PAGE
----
Seattle Seahawks RB Marshawn Lynch
Sometimes it’s just breath-taking to watch Marshawn Lynch run the football, because it’s just an art. He sees openings better than almost every back in this league, and his ability to explode through those gaps is exemplary. But even more impressive are his cutting ability and strength, as he breaks and forces missed tackles in a variety of ways. Lynch is the definition of “elusive”, because the adjective shouldn’t only be used to describe small, shifty backs like Darren Sproles, Andre Ellington, or C.J. Spiller. No, big guys who can cut and show great agility with that kind of size are a scary kind of elusive, and that’s what makes a player like Lynch or, to a lesser extent, LeGarrette Blount so special.
Lynch is the Seahawks most important skill position player, and it seems almost blasphemous for me to state that he’s more important than Russell Wilson. But he is. And the San Francisco 49ers knew it going into last week’s game, and they still couldn’t stop him from controlling the game and running for over 100 yards despite having one of the league’s best defenses. The Broncos also have a terrific run D up the middle, but I wouldn’t expect that to slow down a guy as good and important as Lynch. He’s the identity of this offense, and that’s a statement that has been backed up by quotes from Russell Wilson and his play on the field. He received a whopping 301 carries this past season, and it’s clear that Seahawks head coach Pete Carroll always plans on giving him the ball early and often.
Seattle Seahawks QB Russell Wilson
Russell Wilson is easily one of the most likable players in the NFL, and he definitely fills the whole “Guy who plays the game the right way” cliche. The unfortunate thing is that Wilson has been in a bit of a mini-slump lately, but he could shake that off and have a big game against the Broncos, especially if Percy Harvin can stay healthy for a full game. Wilson does a great job of taking care of the football, and that’s always important in big games. In fact, even though he was outplayed by Colin Kaepernick last week, a key reason why the Seahawks won is the fact that Wilson took care of the football. He knew that Lynch was controlling the game whereas Kaep was the only player on the 49ers doing anything, so he knew that the Seahawks would win as long as they didn’t make any big mistakes. Wilson never made a big mistake, and the Seahawks locked up a win and the trip to get to this point.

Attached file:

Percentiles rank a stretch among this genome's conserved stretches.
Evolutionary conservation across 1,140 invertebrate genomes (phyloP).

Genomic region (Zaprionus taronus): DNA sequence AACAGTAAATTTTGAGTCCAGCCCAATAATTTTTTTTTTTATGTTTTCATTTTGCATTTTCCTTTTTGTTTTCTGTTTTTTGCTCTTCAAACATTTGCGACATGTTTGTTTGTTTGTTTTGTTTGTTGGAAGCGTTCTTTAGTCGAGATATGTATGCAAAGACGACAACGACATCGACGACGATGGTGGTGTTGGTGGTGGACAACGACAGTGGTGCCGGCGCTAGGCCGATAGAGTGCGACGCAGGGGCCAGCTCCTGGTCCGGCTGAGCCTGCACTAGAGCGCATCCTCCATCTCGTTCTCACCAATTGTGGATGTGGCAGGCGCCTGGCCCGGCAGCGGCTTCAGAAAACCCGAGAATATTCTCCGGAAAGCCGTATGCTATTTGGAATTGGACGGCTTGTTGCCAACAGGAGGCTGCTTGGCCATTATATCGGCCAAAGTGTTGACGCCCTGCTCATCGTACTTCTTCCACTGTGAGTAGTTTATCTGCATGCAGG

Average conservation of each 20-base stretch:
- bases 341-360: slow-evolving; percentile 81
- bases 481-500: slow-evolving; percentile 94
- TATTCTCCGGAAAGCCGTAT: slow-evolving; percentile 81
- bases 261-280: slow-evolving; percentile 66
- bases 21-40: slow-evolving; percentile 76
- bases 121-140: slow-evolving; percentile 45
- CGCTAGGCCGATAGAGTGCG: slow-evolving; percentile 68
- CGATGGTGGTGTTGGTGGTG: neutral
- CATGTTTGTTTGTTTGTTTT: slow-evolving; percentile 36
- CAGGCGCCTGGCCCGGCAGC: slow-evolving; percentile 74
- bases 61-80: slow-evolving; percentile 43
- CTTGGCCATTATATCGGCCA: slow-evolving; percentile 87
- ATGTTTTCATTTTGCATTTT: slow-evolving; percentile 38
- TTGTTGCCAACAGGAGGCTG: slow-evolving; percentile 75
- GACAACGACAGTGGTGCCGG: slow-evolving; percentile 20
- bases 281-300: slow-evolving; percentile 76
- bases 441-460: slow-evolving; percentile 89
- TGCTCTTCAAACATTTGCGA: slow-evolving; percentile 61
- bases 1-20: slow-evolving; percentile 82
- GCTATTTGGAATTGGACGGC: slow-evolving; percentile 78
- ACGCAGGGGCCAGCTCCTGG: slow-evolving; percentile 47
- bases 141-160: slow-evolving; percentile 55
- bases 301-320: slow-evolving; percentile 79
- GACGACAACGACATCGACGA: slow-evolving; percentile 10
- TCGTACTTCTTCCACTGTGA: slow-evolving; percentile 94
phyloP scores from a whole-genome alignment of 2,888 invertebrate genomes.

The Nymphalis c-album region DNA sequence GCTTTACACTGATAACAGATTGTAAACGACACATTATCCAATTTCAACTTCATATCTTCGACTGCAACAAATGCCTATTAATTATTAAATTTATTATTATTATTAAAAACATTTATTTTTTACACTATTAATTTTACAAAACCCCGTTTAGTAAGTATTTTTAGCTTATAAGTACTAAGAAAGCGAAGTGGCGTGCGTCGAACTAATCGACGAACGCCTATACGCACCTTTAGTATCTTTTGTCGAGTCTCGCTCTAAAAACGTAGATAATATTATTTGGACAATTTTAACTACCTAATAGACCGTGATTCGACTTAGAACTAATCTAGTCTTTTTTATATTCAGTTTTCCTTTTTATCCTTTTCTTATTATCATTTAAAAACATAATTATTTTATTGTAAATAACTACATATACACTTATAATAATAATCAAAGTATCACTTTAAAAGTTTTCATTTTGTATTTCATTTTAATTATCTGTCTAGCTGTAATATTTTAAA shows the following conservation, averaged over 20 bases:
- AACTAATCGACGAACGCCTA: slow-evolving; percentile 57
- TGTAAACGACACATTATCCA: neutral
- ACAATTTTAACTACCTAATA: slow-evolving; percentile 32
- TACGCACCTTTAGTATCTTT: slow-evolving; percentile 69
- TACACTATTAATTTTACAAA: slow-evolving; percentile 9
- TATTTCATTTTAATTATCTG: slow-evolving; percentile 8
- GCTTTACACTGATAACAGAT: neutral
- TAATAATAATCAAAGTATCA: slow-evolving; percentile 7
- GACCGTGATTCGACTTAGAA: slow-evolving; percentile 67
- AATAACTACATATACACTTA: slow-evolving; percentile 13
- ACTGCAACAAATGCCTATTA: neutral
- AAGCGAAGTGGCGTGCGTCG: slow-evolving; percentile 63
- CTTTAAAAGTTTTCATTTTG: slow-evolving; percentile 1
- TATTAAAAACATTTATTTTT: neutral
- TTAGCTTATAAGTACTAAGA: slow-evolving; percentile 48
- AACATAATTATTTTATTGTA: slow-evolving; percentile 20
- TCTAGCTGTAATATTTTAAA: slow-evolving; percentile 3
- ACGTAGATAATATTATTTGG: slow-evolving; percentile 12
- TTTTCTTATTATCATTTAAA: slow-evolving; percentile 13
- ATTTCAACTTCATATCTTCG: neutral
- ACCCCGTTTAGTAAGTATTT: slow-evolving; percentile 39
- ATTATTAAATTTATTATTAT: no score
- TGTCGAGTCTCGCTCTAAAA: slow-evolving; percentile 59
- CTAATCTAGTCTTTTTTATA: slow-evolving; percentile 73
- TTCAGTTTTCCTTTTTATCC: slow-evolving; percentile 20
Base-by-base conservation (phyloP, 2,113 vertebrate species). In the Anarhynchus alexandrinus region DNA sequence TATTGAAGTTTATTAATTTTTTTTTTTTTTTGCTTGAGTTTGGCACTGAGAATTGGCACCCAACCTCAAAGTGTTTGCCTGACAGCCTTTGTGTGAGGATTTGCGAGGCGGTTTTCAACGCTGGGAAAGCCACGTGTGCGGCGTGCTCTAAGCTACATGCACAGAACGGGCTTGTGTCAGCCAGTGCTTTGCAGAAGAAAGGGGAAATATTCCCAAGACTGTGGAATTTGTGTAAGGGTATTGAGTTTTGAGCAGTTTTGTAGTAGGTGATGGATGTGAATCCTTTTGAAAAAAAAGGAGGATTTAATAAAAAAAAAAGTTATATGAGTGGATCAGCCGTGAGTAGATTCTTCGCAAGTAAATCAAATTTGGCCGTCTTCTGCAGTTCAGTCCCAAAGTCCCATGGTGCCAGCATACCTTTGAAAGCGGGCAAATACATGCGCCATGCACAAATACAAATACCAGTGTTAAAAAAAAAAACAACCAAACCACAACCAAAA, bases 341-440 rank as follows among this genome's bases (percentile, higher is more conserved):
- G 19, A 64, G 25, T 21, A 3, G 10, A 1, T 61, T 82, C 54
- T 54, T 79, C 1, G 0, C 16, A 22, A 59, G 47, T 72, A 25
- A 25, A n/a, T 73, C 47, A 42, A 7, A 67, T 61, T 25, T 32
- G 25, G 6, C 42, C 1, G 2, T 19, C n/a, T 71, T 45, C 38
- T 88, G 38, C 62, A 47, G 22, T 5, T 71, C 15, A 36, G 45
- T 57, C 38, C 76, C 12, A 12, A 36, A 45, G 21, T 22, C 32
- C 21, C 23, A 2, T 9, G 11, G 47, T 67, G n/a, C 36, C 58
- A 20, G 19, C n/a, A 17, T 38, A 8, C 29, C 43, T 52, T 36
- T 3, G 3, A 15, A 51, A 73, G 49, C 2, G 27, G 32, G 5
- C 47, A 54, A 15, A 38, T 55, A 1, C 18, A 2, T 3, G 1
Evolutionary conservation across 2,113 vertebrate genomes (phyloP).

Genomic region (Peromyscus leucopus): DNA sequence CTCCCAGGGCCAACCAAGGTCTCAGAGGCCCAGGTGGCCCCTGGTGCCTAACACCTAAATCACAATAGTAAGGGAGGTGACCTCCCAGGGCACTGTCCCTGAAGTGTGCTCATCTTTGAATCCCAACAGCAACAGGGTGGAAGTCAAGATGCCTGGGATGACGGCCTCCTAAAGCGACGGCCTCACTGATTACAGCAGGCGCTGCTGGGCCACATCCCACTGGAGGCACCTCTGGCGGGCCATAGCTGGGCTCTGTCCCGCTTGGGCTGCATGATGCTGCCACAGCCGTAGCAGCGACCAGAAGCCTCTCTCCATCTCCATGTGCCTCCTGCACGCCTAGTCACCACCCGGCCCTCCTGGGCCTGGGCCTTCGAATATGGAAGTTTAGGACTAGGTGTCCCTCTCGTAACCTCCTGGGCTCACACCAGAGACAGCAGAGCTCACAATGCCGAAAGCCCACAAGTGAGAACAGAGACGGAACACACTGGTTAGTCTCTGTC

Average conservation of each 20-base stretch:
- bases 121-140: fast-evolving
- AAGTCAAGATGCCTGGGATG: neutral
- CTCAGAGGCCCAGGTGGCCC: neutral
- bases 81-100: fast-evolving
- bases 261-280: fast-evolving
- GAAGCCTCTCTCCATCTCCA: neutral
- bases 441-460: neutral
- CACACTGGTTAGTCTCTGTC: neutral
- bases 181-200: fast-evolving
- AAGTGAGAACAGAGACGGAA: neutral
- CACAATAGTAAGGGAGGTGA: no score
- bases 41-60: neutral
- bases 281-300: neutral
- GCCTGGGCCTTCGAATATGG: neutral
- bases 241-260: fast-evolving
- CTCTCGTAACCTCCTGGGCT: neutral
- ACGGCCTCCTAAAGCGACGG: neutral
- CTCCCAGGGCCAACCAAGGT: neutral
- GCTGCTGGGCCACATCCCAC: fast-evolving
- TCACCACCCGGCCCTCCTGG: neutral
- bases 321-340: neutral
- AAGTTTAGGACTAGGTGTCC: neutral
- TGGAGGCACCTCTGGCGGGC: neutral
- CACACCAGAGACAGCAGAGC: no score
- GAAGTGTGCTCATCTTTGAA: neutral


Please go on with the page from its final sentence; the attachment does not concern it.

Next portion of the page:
Anyway, Wilson is a quarterback who doesn’t have a glaring weakness in any part of his game, save for his inability to adequately sense pressure. That’s not a major qualm, though, especially for a second-year QB with his ability to move around and avoid that pressure. Wilson is a guy who needs to have a solid game in order for his team to win, and he’s a guy who could win the MVP if the “Legion of Boom” gets a couple of picks off of Manning and Wilson plays another clean, efficient game at QB.
I assume that a few people knew that this one was coming, and I’ll preface this by saying that there’s a reason why I didn’t pick a Seattle Seahawks player on defense (or offense) as an X-Factor. The thing about the Seahawks defense is that they are so stacked that there isn’t one player you can’t point to as a true MVP candidate. It could be Sherman. It could be Thomas. It could be Michael Bennett. It could be K.J. Wright.
But after season-ending injuries to the likes of Von Miller, Chris Harris Jr., and Rahim Moore, it gets easier to pinpoint a single Broncos defender as being incredibly crucial to the team’s success. See, the Broncos used to be a deep, talented defense before the injuries took place, and now they are merely “underrated”. Guys like Dominique Rodgers-Cromartie, Champ Bailey, Malik Jackson, and Danny Trevathan are key players who have important roles, but I don’t think anyone on this defense will be more important in the Super Bowl than Terrance “Pot Roast” Knighton.
While Knighton has always been a good player, he really made the jump this season with the Broncos and has become a huge fixture at defensive tackle. He’s not much of a pass rusher, but he can put pressure on the QB when needed (see his fourth-down sack on Tom Brady last week in which he absolutely destroyed- ate him up like a certain carnivorous dish- Logan Mankins). But more importantly, Knighton is an absolute space-eating beast against the run, and he has the ability to control an entire offensive line. That’s what he did to the Patriots last week, and it was almost unfair watching him roast the much smaller Ryan Wendell, who is a capable center but bases his game off of technique and doesn’t do well against behemoths like Terrance Knighton.
The Broncos were the best team in the league at defending runs up the middle with just 2.9 yards per carry allowed, and Knighton is a massive part of that. Marshawn Lynch is definitely a different kind of animal than LeGarrette Blount, but it was still impressive watching the Broncos stifle Blount and severely hurt the Patriots overall gameplan. I don’t think they’ll be able to do that against Lynch and the Seahawks, but if they do, then Knighton will almost certainly find himself in the MVP discussion.